Today I received a box containing the replacement PC for my wife. I got a really great deal on a refurbished HP Desktop with a quad core AMD processor, 8Gb of memory and a 750Gb drive from

I’d been waiting about a week for it to get here, and my poor wife has been limping along on my slowly dying laptop in the meantime. I suspect that it’s about to die, as it has become painful just to start up a browser or read email.

The UPS lady arrived at my door shortly before 5pm, and told me that she had heard a crash from the back of the truck in the morning. At first she thought someone had been drinking in the truck: she smelled beer.

As it turned out, a box containing beer had fallen and was leaking in the truck. She showed me the bottom of my package was wet, and said I could refuse the shipment and have her take it back.

I figured that it would probably be OK, since they usually pack things like desktops pretty well (in plastic and foam), so I asked her if I’d be able to send it back after looking inside. She told me that she could come by tomorrow and pick it up and gave me her supervisor’s number.

I opened the box and found that there didn’t appear to be any dampness or liquid inside (so far so good). But then when I actually pulled the desktop out, the front panels were all poked out, and the Styrofoam pieces were broken.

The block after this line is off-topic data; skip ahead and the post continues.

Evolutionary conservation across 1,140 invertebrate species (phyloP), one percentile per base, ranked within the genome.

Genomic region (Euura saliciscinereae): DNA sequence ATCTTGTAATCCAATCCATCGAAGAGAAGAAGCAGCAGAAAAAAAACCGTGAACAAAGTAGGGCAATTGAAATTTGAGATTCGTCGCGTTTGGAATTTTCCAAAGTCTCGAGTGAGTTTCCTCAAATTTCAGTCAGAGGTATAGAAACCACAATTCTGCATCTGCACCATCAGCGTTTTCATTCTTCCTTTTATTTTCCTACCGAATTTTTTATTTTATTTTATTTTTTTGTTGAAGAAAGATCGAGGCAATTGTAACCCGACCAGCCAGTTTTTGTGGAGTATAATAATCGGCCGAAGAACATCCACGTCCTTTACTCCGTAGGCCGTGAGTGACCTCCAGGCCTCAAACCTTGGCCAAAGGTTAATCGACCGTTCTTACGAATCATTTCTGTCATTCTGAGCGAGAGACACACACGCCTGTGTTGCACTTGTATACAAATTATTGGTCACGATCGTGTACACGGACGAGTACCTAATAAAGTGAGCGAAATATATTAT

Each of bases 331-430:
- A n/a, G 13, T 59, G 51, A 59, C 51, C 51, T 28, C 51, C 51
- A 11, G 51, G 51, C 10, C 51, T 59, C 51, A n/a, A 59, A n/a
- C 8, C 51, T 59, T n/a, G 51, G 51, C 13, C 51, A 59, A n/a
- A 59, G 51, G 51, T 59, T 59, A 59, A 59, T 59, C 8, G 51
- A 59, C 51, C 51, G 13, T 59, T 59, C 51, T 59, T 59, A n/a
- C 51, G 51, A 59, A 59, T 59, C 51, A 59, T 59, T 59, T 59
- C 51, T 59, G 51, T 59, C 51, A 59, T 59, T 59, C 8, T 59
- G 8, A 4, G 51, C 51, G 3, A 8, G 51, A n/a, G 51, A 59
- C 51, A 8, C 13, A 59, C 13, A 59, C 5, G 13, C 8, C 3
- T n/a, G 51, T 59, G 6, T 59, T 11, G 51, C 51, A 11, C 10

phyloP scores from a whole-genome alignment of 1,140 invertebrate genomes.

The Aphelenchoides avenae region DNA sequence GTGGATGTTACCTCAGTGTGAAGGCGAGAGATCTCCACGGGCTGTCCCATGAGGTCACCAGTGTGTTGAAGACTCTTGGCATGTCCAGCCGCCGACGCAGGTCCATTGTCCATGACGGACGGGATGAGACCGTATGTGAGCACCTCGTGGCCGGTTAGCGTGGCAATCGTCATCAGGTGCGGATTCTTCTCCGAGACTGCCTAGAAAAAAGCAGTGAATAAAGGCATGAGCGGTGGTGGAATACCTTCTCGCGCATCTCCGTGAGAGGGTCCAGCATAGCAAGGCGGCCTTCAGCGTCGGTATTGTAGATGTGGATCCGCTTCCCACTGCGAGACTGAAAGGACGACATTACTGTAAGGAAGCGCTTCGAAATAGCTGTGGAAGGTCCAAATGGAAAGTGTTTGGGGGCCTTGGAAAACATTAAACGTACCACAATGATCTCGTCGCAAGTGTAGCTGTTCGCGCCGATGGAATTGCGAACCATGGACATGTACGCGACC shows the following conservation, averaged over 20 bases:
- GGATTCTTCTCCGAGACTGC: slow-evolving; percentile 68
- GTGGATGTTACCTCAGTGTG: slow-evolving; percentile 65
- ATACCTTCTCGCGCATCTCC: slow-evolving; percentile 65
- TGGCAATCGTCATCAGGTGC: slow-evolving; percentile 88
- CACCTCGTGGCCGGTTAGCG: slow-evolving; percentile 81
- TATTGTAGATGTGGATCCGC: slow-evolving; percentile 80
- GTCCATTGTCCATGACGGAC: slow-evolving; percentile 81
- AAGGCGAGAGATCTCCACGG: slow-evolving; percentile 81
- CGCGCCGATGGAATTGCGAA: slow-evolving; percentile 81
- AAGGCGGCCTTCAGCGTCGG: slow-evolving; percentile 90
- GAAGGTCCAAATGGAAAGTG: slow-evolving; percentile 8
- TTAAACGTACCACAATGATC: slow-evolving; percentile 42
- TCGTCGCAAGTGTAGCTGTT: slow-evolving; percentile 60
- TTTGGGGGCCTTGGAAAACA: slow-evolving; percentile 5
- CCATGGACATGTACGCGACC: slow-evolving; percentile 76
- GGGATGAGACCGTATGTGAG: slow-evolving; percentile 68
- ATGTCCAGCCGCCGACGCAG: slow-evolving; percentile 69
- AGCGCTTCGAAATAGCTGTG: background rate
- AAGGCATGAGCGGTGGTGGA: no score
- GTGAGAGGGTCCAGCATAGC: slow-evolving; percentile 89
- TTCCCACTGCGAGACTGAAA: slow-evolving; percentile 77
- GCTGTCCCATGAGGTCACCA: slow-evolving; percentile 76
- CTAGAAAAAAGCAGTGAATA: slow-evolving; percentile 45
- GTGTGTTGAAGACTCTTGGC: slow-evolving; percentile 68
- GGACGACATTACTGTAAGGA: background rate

Now I figured that it would be just my luck that it would work initially and then start having weird problems caused by having been dropped. So I decided to send it back, and I called the number the UPS lady had given me.

Her supervisor told me I had to call the shipper and have them make a claim, that they couldn’t return the box once it had been opened. So I called TigerDirect to get a return label and see if they could ship a replacement.

The return part was easy, they sent a link to my email. Interestingly enough though, during the order process, they had offered me a $5 discount for using Google Checkout, and that meant they couldn’t just ship a replacement out. The customer service rep told me they could process a new order and give me free next-day shipping, but it would require a new order.

After looking at the inventory, the machine I had ordered was the last one of that model, and they offered me something that looked similar in price. I looked at the things that were available and decided to wait, so I’m back on the hunt for my replacement desktop.

Maybe somebody is trying to tell me something, this hunt for a new computer has been painful, maybe I should just look for another Mac

This month has been a bad one for me and computers. First my MacBook Pro died (due to a video card that had been recalled), and then my desktop PC decided to fall over dead.